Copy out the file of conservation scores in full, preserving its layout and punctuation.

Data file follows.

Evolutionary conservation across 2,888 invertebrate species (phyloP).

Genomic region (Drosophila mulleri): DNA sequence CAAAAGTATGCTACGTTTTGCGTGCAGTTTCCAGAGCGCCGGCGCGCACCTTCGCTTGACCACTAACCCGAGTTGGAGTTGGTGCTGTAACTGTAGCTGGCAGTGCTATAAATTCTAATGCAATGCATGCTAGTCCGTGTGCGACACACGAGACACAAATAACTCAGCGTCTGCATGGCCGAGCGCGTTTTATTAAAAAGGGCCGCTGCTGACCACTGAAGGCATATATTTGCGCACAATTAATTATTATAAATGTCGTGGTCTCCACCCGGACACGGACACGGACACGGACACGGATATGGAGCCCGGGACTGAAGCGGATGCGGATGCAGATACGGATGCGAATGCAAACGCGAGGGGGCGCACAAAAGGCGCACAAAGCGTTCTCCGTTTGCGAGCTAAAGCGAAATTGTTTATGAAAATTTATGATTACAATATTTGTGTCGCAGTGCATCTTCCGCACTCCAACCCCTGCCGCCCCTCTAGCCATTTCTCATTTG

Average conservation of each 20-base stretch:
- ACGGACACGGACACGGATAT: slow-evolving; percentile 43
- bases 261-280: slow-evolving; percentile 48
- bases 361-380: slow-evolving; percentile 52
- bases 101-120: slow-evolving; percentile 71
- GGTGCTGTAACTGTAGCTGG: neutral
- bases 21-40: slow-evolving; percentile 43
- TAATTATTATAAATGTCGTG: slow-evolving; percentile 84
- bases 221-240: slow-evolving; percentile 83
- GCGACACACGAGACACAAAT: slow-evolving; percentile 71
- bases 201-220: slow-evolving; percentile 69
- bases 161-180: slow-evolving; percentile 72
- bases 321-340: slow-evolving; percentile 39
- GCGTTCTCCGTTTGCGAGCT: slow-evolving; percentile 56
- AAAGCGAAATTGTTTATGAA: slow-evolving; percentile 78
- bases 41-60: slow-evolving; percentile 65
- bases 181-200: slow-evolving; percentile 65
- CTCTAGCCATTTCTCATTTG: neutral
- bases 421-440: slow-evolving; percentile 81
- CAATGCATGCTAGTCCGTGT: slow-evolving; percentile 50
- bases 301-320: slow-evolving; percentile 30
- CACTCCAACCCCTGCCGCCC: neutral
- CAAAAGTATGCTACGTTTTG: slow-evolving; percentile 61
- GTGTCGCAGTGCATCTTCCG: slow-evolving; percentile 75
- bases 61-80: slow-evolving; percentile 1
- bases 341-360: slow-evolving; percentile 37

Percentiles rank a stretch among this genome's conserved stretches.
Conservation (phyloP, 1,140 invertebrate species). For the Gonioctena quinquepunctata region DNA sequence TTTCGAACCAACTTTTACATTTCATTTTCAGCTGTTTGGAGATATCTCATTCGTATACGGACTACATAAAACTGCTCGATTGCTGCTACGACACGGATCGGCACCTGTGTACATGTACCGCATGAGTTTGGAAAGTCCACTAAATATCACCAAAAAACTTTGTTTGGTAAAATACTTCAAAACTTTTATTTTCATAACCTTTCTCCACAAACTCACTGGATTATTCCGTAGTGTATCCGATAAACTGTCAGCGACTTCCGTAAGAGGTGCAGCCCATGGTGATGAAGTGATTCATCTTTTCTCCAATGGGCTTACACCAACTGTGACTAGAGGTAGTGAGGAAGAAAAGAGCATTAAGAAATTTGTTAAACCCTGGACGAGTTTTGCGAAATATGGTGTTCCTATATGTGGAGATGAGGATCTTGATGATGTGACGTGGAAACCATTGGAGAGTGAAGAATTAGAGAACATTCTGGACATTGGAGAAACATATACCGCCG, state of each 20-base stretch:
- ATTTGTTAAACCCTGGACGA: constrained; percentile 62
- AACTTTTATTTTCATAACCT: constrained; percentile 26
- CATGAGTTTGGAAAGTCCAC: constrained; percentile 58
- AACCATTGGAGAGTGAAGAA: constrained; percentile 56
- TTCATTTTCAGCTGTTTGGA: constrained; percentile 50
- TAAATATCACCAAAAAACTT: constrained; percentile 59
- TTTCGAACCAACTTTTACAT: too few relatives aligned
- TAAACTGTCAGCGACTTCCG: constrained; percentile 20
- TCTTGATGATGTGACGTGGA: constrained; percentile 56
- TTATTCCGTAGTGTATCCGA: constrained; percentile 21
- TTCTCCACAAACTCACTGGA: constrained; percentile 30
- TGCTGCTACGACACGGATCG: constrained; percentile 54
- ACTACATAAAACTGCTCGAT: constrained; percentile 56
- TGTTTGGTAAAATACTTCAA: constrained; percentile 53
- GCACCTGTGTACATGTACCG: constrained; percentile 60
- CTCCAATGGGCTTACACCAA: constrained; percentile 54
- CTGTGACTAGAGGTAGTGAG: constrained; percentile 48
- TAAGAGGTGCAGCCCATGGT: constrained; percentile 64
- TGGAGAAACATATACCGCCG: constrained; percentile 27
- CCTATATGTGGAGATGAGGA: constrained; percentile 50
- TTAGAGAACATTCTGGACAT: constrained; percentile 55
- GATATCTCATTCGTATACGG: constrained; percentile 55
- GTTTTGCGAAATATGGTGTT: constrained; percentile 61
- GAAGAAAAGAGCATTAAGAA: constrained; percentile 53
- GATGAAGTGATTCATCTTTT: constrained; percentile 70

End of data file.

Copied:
Evolutionary conservation across 2,888 invertebrate species (phyloP).

Genomic region (Drosophila mulleri): DNA sequence CAAAAGTATGCTACGTTTTGCGTGCAGTTTCCAGAGCGCCGGCGCGCACCTTCGCTTGACCACTAACCCGAGTTGGAGTTGGTGCTGTAACTGTAGCTGGCAGTGCTATAAATTCTAATGCAATGCATGCTAGTCCGTGTGCGACACACGAGACACAAATAACTCAGCGTCTGCATGGCCGAGCGCGTTTTATTAAAAAGGGCCGCTGCTGACCACTGAAGGCATATATTTGCGCACAATTAATTATTATAAATGTCGTGGTCTCCACCCGGACACGGACACGGACACGGACACGGATATGGAGCCCGGGACTGAAGCGGATGCGGATGCAGATACGGATGCGAATGCAAACGCGAGGGGGCGCACAAAAGGCGCACAAAGCGTTCTCCGTTTGCGAGCTAAAGCGAAATTGTTTATGAAAATTTATGATTACAATATTTGTGTCGCAGTGCATCTTCCGCACTCCAACCCCTGCCGCCCCTCTAGCCATTTCTCATTTG

Average conservation of each 20-base stretch:
- ACGGACACGGACACGGATAT: slow-evolving; percentile 43
- bases 261-280: slow-evolving; percentile 48
- bases 361-380: slow-evolving; percentile 52
- bases 101-120: slow-evolving; percentile 71
- GGTGCTGTAACTGTAGCTGG: neutral
- bases 21-40: slow-evolving; percentile 43
- TAATTATTATAAATGTCGTG: slow-evolving; percentile 84
- bases 221-240: slow-evolving; percentile 83
- GCGACACACGAGACACAAAT: slow-evolving; percentile 71
- bases 201-220: slow-evolving; percentile 69
- bases 161-180: slow-evolving; percentile 72
- bases 321-340: slow-evolving; percentile 39
- GCGTTCTCCGTTTGCGAGCT: slow-evolving; percentile 56
- AAAGCGAAATTGTTTATGAA: slow-evolving; percentile 78
- bases 41-60: slow-evolving; percentile 65
- bases 181-200: slow-evolving; percentile 65
- CTCTAGCCATTTCTCATTTG: neutral
- bases 421-440: slow-evolving; percentile 81
- CAATGCATGCTAGTCCGTGT: slow-evolving; percentile 50
- bases 301-320: slow-evolving; percentile 30
- CACTCCAACCCCTGCCGCCC: neutral
- CAAAAGTATGCTACGTTTTG: slow-evolving; percentile 61
- GTGTCGCAGTGCATCTTCCG: slow-evolving; percentile 75
- bases 61-80: slow-evolving; percentile 1
- bases 341-360: slow-evolving; percentile 37

Percentiles rank a stretch among this genome's conserved stretches.
Conservation (phyloP, 1,140 invertebrate species). For the Gonioctena quinquepunctata region DNA sequence TTTCGAACCAACTTTTACATTTCATTTTCAGCTGTTTGGAGATATCTCATTCGTATACGGACTACATAAAACTGCTCGATTGCTGCTACGACACGGATCGGCACCTGTGTACATGTACCGCATGAGTTTGGAAAGTCCACTAAATATCACCAAAAAACTTTGTTTGGTAAAATACTTCAAAACTTTTATTTTCATAACCTTTCTCCACAAACTCACTGGATTATTCCGTAGTGTATCCGATAAACTGTCAGCGACTTCCGTAAGAGGTGCAGCCCATGGTGATGAAGTGATTCATCTTTTCTCCAATGGGCTTACACCAACTGTGACTAGAGGTAGTGAGGAAGAAAAGAGCATTAAGAAATTTGTTAAACCCTGGACGAGTTTTGCGAAATATGGTGTTCCTATATGTGGAGATGAGGATCTTGATGATGTGACGTGGAAACCATTGGAGAGTGAAGAATTAGAGAACATTCTGGACATTGGAGAAACATATACCGCCG, state of each 20-base stretch:
- ATTTGTTAAACCCTGGACGA: constrained; percentile 62
- AACTTTTATTTTCATAACCT: constrained; percentile 26
- CATGAGTTTGGAAAGTCCAC: constrained; percentile 58
- AACCATTGGAGAGTGAAGAA: constrained; percentile 56
- TTCATTTTCAGCTGTTTGGA: constrained; percentile 50
- TAAATATCACCAAAAAACTT: constrained; percentile 59
- TTTCGAACCAACTTTTACAT: too few relatives aligned
- TAAACTGTCAGCGACTTCCG: constrained; percentile 20
- TCTTGATGATGTGACGTGGA: constrained; percentile 56
- TTATTCCGTAGTGTATCCGA: constrained; percentile 21
- TTCTCCACAAACTCACTGGA: constrained; percentile 30
- TGCTGCTACGACACGGATCG: constrained; percentile 54
- ACTACATAAAACTGCTCGAT: constrained; percentile 56
- TGTTTGGTAAAATACTTCAA: constrained; percentile 53
- GCACCTGTGTACATGTACCG: constrained; percentile 60
- CTCCAATGGGCTTACACCAA: constrained; percentile 54
- CTGTGACTAGAGGTAGTGAG: constrained; percentile 48
- TAAGAGGTGCAGCCCATGGT: constrained; percentile 64
- TGGAGAAACATATACCGCCG: constrained; percentile 27
- CCTATATGTGGAGATGAGGA: constrained; percentile 50
- TTAGAGAACATTCTGGACAT: constrained; percentile 55
- GATATCTCATTCGTATACGG: constrained; percentile 55
- GTTTTGCGAAATATGGTGTT: constrained; percentile 61
- GAAGAAAAGAGCATTAAGAA: constrained; percentile 53
- GATGAAGTGATTCATCTTTT: constrained; percentile 70